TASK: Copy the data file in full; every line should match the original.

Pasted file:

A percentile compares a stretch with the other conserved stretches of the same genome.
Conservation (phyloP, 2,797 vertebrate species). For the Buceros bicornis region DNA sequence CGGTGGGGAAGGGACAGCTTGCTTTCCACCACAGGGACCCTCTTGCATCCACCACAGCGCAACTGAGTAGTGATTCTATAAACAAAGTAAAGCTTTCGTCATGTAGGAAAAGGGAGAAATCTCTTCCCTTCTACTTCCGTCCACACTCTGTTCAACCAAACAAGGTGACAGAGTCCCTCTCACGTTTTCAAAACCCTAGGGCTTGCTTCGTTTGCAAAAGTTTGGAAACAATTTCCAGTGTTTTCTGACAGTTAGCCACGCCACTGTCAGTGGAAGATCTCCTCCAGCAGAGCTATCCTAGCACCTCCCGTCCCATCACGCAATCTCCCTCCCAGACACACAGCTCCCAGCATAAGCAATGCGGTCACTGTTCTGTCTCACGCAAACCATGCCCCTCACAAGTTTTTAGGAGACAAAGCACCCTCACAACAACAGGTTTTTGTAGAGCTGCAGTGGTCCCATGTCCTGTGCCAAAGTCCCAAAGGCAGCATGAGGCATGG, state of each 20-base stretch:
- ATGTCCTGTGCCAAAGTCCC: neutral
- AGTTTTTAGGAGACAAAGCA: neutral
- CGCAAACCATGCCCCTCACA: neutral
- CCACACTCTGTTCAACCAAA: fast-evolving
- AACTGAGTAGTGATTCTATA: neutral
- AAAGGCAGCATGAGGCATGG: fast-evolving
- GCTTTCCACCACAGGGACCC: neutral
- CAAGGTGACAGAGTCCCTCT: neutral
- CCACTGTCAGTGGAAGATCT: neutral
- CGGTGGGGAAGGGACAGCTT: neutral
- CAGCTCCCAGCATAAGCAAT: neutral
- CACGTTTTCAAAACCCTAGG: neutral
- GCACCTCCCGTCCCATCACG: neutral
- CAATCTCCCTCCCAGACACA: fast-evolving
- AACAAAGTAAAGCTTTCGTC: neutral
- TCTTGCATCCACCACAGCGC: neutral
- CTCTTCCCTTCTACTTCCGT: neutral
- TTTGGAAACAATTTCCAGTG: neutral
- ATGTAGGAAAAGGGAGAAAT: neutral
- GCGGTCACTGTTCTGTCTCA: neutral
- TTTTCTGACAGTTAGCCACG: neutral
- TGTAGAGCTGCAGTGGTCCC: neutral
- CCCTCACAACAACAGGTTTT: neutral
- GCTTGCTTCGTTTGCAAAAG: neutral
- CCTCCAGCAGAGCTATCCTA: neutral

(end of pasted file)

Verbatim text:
A percentile compares a stretch with the other conserved stretches of the same genome.
Conservation (phyloP, 2,797 vertebrate species). For the Buceros bicornis region DNA sequence CGGTGGGGAAGGGACAGCTTGCTTTCCACCACAGGGACCCTCTTGCATCCACCACAGCGCAACTGAGTAGTGATTCTATAAACAAAGTAAAGCTTTCGTCATGTAGGAAAAGGGAGAAATCTCTTCCCTTCTACTTCCGTCCACACTCTGTTCAACCAAACAAGGTGACAGAGTCCCTCTCACGTTTTCAAAACCCTAGGGCTTGCTTCGTTTGCAAAAGTTTGGAAACAATTTCCAGTGTTTTCTGACAGTTAGCCACGCCACTGTCAGTGGAAGATCTCCTCCAGCAGAGCTATCCTAGCACCTCCCGTCCCATCACGCAATCTCCCTCCCAGACACACAGCTCCCAGCATAAGCAATGCGGTCACTGTTCTGTCTCACGCAAACCATGCCCCTCACAAGTTTTTAGGAGACAAAGCACCCTCACAACAACAGGTTTTTGTAGAGCTGCAGTGGTCCCATGTCCTGTGCCAAAGTCCCAAAGGCAGCATGAGGCATGG, state of each 20-base stretch:
- ATGTCCTGTGCCAAAGTCCC: neutral
- AGTTTTTAGGAGACAAAGCA: neutral
- CGCAAACCATGCCCCTCACA: neutral
- CCACACTCTGTTCAACCAAA: fast-evolving
- AACTGAGTAGTGATTCTATA: neutral
- AAAGGCAGCATGAGGCATGG: fast-evolving
- GCTTTCCACCACAGGGACCC: neutral
- CAAGGTGACAGAGTCCCTCT: neutral
- CCACTGTCAGTGGAAGATCT: neutral
- CGGTGGGGAAGGGACAGCTT: neutral
- CAGCTCCCAGCATAAGCAAT: neutral
- CACGTTTTCAAAACCCTAGG: neutral
- GCACCTCCCGTCCCATCACG: neutral
- CAATCTCCCTCCCAGACACA: fast-evolving
- AACAAAGTAAAGCTTTCGTC: neutral
- TCTTGCATCCACCACAGCGC: neutral
- CTCTTCCCTTCTACTTCCGT: neutral
- TTTGGAAACAATTTCCAGTG: neutral
- ATGTAGGAAAAGGGAGAAAT: neutral
- GCGGTCACTGTTCTGTCTCA: neutral
- TTTTCTGACAGTTAGCCACG: neutral
- TGTAGAGCTGCAGTGGTCCC: neutral
- CCCTCACAACAACAGGTTTT: neutral
- GCTTGCTTCGTTTGCAAAAG: neutral
- CCTCCAGCAGAGCTATCCTA: neutral